17 Processing word structure in young Summary Primarily L fronto-temporal system -Modulated by different linguistic processes e.g. decomposition -Anatomically distinct regions connected functionally -Underpinned by white matter tracts - especially ILF and SLF -What happens to this system as we age?

18 Ageing 19

19 Ageing 30

20 Ageing 50

21 Ageing 68

22 Ageing 80

23 Ageing 90

24 Ageing 90 19

25 Ageing, statistical assessment of grey matter atrophy A voxel by voxel statistical analysis is used to detect regional differences in the amount of grey matter between populations

26 Ageing: Evidence of neural atrophy Neural atrophy increases with age (Structural MRI evidence) How does this affect cognition? L R 4 t-scores 12 Volunteers aged 20-75y old (n=28) Stamatakis & Tyler, 2006 Extent of age-related changes in grey matter for this group

27 Effect of neural atrophy on cognition with age? e.g. processing word structure Reaction time difference for words which need to be decomposed compared to those that do not Takes longer to recognise a word that needs to be decomposed (jump+ed), and this is the same across age olderyounger RT differences (ms) Stamatakis & Tyler, 2006

28 Effect of neural atrophy on cognition with age? e.g. processing word structure Reaction time difference for words which need to be decomposed compared to those that do not olderyounger RT differences (ms) Stamatakis & Tyler, 2006 In spite of neural atrophy, no cognitive deficit. Is this evidence for plasticity?

29 Processing word structure (jumped vs. slept) Older volunteers (60-75y old) Decomposing complex words into stem + affix (jump+ed) activates fronto-temporal system in older group No differences between old and young in regions involved 60-75y n=14 Is cognitive preservation associated with changes in functional connectivity? L R L S/MTG R S/MTG ACC LIFG Old-Young L R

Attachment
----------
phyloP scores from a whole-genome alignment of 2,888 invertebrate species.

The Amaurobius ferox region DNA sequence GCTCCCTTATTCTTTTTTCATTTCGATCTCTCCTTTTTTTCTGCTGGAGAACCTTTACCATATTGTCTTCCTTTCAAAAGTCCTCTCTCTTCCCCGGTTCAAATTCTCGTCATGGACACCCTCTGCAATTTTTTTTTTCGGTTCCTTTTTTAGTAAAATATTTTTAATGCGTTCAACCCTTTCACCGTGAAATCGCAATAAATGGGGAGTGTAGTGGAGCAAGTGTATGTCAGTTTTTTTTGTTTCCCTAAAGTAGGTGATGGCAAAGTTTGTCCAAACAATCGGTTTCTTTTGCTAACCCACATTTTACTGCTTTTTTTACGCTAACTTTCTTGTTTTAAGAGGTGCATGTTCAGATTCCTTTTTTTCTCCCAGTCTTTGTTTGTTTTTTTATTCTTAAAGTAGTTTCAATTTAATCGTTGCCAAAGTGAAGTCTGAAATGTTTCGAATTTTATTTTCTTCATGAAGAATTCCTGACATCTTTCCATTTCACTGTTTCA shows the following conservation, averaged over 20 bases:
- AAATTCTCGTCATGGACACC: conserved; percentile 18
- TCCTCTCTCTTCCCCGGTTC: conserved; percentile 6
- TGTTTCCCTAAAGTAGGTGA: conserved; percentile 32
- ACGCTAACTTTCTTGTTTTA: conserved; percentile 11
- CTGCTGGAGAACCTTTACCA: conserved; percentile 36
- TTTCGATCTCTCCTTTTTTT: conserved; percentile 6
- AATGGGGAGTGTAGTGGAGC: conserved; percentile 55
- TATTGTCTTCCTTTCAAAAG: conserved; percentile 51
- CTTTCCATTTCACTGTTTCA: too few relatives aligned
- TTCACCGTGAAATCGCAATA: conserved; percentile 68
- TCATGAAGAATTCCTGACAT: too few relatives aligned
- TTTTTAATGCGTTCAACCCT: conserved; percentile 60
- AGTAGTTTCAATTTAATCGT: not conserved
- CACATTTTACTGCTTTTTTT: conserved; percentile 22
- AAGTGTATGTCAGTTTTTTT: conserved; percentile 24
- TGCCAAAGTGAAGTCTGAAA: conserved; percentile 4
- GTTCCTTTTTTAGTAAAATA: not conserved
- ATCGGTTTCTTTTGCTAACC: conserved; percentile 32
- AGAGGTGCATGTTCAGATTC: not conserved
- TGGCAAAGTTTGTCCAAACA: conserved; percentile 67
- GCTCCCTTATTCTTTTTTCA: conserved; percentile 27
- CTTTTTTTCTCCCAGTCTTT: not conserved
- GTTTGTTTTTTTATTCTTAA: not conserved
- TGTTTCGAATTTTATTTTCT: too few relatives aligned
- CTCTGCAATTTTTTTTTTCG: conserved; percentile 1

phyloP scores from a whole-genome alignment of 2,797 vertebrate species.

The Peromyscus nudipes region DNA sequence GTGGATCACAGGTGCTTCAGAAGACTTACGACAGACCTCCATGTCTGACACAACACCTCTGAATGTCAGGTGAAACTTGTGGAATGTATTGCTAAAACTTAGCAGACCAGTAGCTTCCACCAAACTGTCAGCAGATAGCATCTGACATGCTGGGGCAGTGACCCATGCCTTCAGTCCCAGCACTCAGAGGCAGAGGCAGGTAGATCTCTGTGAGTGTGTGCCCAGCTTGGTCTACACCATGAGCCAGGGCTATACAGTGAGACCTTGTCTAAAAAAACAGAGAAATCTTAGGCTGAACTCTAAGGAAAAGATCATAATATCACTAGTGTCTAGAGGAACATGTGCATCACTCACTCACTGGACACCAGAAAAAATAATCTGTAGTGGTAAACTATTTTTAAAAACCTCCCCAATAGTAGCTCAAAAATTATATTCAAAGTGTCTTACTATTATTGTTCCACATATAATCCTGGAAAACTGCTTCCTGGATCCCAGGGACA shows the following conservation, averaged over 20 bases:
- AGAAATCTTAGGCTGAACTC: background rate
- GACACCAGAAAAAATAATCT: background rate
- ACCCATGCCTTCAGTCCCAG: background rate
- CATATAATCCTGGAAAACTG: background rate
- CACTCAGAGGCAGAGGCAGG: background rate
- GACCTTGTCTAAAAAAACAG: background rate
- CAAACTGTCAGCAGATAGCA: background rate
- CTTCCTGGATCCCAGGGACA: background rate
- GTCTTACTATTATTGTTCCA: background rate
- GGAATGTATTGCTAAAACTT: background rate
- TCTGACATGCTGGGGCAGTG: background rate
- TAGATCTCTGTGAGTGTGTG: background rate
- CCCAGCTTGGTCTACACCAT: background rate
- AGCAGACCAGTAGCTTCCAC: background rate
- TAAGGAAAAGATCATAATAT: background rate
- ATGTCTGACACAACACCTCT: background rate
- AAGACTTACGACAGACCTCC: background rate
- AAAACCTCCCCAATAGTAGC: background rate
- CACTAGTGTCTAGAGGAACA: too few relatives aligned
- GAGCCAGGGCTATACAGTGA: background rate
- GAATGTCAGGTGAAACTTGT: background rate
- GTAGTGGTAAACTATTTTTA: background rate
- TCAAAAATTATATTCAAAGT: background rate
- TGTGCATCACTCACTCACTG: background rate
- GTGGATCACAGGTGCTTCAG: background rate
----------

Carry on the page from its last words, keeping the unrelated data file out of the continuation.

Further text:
30 Processing word structure (jumped vs. slept) All volunteers (20-75y old) L R Stamatakis & Tyler, 2006 ACC LH seeds Older (60-75) RH seeds Younger (20-40) * * LIFG ACC * * LIFG ACC * * RIFG ACC * * RIFG * Predictor time series L R Does functional connectivity change with age?

31 Processing word structure (jumped vs. slept) All volunteers (20-75y old) Does functional connectivity change with age? L R Stamatakis & Tyler, 2006 ACC LH seeds Older (60-75) RH seeds Younger (20-40) * * LIFG ACC * * LIFG ACC * * RIFG ACC * * RIFG * Predictor time series L R

32 Processing word structure (jumped vs. slept) All volunteers (20-75y old) L R Stamatakis & Tyler, 2006 ACC LH seeds Older (60-75) RH seeds Younger (20-40) * * LIFG ACC * * LIFG ACC * * RIFG ACC * * RIFG * Predictor time series L R Does functional connectivity change with age?

33 Processing word structure (jumped vs. slept) All volunteers (20-75y old) * Predictor time series L R Stamatakis & Tyler, 2006 ACC LH seeds Older (60-75) RH seeds Younger (20-40) * * LIFG ACC * * LIFG ACC * * RIFG ACC * * RIFG Left Lateralised Bi-Lateral Does functional connectivity change with age?

34 White matter changes with age All volunteers n=28 (20-75y old) DTI - decreased integrity with increasing age Does this affect functional connectivity? In preparation

35 Ageing: Evidence of neural atrophy Neural atrophy increases with age (Structural MRI evidence) How does this affect cognition? L R 4 t-scores 12 Volunteers aged 20-75y old (n=28) Stamatakis & Tyler, 2006 Extent of age-related changes in grey matter for this group

36 Ageing: Evidence of neural atrophy Neural atrophy increases with age (Structural MRI evidence) How does this affect cognition? L R 4 t-scores 12 Volunteers aged 20-75y old (n=28) Stamatakis & Tyler, 2006 Extent of age-related changes in grey matter for this group

37 Summary 1.Regions involved in this linguistic process show significant atrophy with age 2.Preserved cognitive function 3.Similar networks appear to be activated in young and old BUT changes in fronto-temporal functional connectivity -becomes more bilateral

38 Summary Changes in connectivity with increasing age: Due to grey and/or white matter deterioration In spite of neural deterioration, cognitive performance on this task is preserved across the life-span Due to recruitment of RH ?

39 Thank you Lorraine K. Tyler William Marslen-Wilson Billi Randal Meredith Shafto


Download ppt "Emmanuel A Stamatakis Centre for Speech, Language and the Brain, Department of Experimental Psychology, University of Cambridge School of Psychological."

Similar presentations


Ads by Google